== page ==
Let me make a point here.  I fully understand that there are some places where Swallows are not going to be tolerated.  Whether I agree with that or not is beside the point.  On almost any building that houses Swallows, a carrot/stick approach could be used to lure the Swallows to a more appropriate place in the same buiding or nearby while netting is used to bar access to the places where their presence has been deemed unacceptable.

the green on the Violet-green Swallow. But I wondered about the violet. These birds are small and fast and it took this photograph by WA-state birding record holder Marv Breece to understand that that’s the only name this bird could h

Currently action by building managers all around Seattle appears to be 100% negative, which violates the spirit of the Migratory Bird Act as well our stewardship responsibilities to the Creation/Biodiversity.  Cliff and Barn Swallows both build mud housing, and both normally need a small platform on which to build, preferably under an eave so that their work does not fall down suddenly in the wind and rain.  Putting up small 2” x 3” ledges could give them good sites on, say, the side of a building or the back of a building if they are not wanted in the front, where netting would be put up.

A Barn Swallow on a cattail at the Nisqually Refuge.

   In the case of Violet-green Swallows, which btw make no mess in the process of procreating, nestboxes could and should be placed in appropriate places on buildings to help this delightful bird in its struggle to survive in urban zone, where it thrived up until about the 1990s and still does hang on.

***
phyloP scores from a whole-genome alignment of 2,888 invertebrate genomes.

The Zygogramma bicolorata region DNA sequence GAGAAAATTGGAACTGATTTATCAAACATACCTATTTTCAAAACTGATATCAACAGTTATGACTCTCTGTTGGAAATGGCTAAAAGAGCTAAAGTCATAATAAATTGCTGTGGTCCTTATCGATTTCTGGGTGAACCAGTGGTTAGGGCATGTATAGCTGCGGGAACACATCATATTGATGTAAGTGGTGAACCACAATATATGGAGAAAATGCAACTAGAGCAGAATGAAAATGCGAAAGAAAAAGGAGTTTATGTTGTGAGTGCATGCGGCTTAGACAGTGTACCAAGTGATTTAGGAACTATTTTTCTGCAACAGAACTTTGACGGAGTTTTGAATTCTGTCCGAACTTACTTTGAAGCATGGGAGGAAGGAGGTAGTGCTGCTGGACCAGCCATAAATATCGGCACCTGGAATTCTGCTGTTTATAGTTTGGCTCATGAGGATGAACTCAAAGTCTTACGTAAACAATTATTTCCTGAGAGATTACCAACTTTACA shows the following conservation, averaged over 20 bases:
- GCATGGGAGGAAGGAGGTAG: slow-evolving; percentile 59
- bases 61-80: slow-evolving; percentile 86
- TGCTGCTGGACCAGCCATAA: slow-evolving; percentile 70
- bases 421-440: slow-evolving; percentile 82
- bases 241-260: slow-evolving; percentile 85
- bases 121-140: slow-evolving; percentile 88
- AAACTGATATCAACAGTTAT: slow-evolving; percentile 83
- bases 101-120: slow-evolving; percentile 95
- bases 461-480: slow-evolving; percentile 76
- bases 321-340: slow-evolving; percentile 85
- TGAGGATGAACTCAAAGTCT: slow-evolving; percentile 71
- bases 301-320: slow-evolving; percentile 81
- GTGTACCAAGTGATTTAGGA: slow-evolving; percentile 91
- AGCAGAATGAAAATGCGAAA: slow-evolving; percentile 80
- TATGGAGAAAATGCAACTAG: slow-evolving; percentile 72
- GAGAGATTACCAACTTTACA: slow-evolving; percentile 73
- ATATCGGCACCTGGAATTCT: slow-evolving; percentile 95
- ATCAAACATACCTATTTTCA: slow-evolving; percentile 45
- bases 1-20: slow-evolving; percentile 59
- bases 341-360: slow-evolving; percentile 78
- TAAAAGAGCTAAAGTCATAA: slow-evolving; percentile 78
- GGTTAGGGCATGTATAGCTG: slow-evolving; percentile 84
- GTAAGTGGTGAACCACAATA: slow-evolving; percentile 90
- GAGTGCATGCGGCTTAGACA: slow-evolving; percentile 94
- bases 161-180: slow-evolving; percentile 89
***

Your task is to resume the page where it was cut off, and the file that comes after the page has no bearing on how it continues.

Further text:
Lack of housing may be a big factor in the massive decline of Violet-green Swallows in urban Seattle. The house should be placed close up under eaves and the hole should not exceed 7/8 inch in height.

(Netting is also used in opposition to non-Hirundines such as House Sparrows, Eurasian Starlings and Rock Pigeons.  It’s important to note that nesting platforms  or Violet-green Swallow nest-boxes would not have the effect of inducing these birds to use the building.)

 

The late Kevin Li was a tireless helper of Purple Martins in Washington state. He took this shot of a male Martin sitting on one of his boxes along the Duwamish.

There are currently programs around the world designed to promote Green Buildings.  These programs are largely feel-good programs at best and fraudulent at worst, as the Seattle-based writer Todd Myers has more or less proven.

Given the context of extinction I would add an additional charge that Myers does not level at the Green Building Codes and Programs:  They completely ignore the issue of Swallow-friendliess/unfriendliness.  It’s my contention that if a building is not Swallow-friendly, it should not be called “green.”